I think the management simulation genre is one of my favourites. Football Manager, Game Dev Tycoon and Theme Hospital all rank up there in my favourite games of all time. It’s rare that I’ll find myself looking at one of these types of games and not wanting to try it out, and that was the case with Startup Company. There are lots of people striving to create their own startups, so why not give it a try myself and see how hard it is?
Living The Dream
Startup Company puts you in charge of your very own development company. Only, to start with, you’ve got no idea, no staff and no furniture. Instead of having a massive idea that’ll change how the world works, you’re a digital agency. That means that you’ll have to try to secure development contracts in order to make a quick buck. Doing this will involve hiring the correct combination of developers, designers and support staff to build what you need to complete the contract. You’re able to build up a ‘stock’ of components as well, which will make completing contracts on time much easier. Building up a surplus like this can be the difference at the start of the game between success and failure. It sort of mirrors reality – in a development environment you’ll always have a standard code base to sell – but you’d never run out of it. It’d get a bit old, but it wouldn’t disappear, but I suppose if you could write one thing once and never touch it again, it wouldn’t make much of a game!
Lately, I’ve been trying to play games that I can pick up and play, and not really have to think too hard about. It’s why my FIFA skills have deteriorated from adequate to terrible, and my Football Manager season has stood still for a little while. Startup Company fits the bill perfectly. It’s not super casual, so that I can just forget about it and come back and it’s still ticking over, but it’s also not so serious that I need to watch it like a hawk. It gives me the freedom of being able to play on fast forward for the most part, while still throwing enough challenges my way to keep me interested. There’s always another contract coming your way, another person you could hire, or another person who needs better management. It’s a constant battle of getting your office to be as productive and profitable as possible, but it’s one that definitely manages to handle like an easy task. It strikes a perfectly fine balance between the two, and holds that line wonderfully.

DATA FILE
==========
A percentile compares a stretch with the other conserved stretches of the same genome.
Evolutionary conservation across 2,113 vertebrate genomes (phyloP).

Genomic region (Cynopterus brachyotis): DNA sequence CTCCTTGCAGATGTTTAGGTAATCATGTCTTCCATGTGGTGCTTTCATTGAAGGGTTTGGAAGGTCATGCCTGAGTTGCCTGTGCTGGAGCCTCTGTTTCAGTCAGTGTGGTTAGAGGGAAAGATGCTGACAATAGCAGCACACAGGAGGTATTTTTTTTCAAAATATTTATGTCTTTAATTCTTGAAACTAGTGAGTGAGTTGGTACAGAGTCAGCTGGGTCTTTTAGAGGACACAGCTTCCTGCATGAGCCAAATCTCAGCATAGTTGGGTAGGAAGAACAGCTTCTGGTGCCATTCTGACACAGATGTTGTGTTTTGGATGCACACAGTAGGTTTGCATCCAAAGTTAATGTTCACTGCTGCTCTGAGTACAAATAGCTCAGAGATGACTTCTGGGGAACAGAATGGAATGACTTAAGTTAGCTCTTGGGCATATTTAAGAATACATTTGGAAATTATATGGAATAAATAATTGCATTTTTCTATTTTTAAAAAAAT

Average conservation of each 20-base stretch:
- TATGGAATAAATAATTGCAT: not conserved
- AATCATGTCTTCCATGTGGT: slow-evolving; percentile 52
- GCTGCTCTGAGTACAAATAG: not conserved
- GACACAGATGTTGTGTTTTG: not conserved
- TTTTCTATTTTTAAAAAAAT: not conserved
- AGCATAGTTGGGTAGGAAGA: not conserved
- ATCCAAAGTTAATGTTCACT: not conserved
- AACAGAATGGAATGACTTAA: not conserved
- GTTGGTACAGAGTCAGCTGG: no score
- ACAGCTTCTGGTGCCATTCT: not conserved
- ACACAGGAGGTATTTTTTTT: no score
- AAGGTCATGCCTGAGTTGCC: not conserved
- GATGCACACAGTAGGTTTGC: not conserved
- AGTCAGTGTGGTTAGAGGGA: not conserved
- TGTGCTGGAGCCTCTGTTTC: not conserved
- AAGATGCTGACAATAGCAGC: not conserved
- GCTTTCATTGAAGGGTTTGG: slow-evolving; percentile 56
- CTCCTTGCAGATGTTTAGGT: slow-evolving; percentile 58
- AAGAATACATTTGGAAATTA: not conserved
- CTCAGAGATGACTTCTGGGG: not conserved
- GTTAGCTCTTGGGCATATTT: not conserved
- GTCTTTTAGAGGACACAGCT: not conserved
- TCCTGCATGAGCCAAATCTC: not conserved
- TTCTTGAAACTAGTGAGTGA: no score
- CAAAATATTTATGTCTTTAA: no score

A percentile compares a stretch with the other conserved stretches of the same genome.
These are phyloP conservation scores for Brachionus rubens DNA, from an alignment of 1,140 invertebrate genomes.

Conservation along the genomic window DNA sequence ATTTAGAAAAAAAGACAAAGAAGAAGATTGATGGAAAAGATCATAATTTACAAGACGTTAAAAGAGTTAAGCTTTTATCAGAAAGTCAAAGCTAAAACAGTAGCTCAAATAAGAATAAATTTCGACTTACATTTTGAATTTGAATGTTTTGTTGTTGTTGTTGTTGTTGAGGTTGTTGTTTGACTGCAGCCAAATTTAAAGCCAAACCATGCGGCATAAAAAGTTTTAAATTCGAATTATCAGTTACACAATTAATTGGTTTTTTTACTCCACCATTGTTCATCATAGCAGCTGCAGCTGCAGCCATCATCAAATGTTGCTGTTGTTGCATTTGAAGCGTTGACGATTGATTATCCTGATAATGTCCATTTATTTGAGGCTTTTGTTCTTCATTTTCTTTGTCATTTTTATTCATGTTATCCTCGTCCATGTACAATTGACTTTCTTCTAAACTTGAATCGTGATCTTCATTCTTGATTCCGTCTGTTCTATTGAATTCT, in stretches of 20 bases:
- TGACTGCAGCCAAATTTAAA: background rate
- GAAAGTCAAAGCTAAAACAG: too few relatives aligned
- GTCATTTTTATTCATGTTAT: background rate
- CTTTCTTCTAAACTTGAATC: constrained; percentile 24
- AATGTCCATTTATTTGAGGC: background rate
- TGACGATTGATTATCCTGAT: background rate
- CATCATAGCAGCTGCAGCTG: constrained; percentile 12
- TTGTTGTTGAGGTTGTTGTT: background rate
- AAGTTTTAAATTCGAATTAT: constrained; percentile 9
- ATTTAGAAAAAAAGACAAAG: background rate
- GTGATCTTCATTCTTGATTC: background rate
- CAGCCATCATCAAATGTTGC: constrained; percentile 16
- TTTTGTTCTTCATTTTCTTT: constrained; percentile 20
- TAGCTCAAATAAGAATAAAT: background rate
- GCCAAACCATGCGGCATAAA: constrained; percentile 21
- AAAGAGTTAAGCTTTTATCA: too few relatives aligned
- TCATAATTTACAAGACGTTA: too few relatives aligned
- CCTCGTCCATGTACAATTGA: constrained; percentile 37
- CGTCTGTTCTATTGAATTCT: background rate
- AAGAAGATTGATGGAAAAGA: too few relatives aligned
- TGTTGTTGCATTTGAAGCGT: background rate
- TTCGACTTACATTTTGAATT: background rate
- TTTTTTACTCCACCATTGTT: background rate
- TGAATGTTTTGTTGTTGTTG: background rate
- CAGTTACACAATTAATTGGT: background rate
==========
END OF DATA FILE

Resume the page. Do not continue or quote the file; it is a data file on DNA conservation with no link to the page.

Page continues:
One area where Startup Company needs to improve is the opening tutorial. It’s understandable that the game is so hands off as it’s in Early Access, and the developer has even admitted he needs to enhance it, but it’s still very thin. You start off being told you need a Sales Executive to get you contracts, and a Developer to get you assets to fill the contract. And that’s all. As you level up, you’ll open up new roles to recruit and it’ll give you some basic information about them, but it leaves a lot out. For example, other than telling my employees to sod off on holiday, I’ve no idea how to keep them happy. I bought a coffee machine and a water cooler, because it increases my office by a few percentage points – but I have no idea if that means people will remain happier or if it makes it more pleasant to work in.
The Final Word
Despite the paper thin tutorial, Startup Company is a lot of fun. I was continually finding myself looking at the clock and wondering where the time had gone. When you make it as a company, and your people have enough inventory to continually fill contract after contract with the minimum of effort, you’ll know that you’ve made it as a company.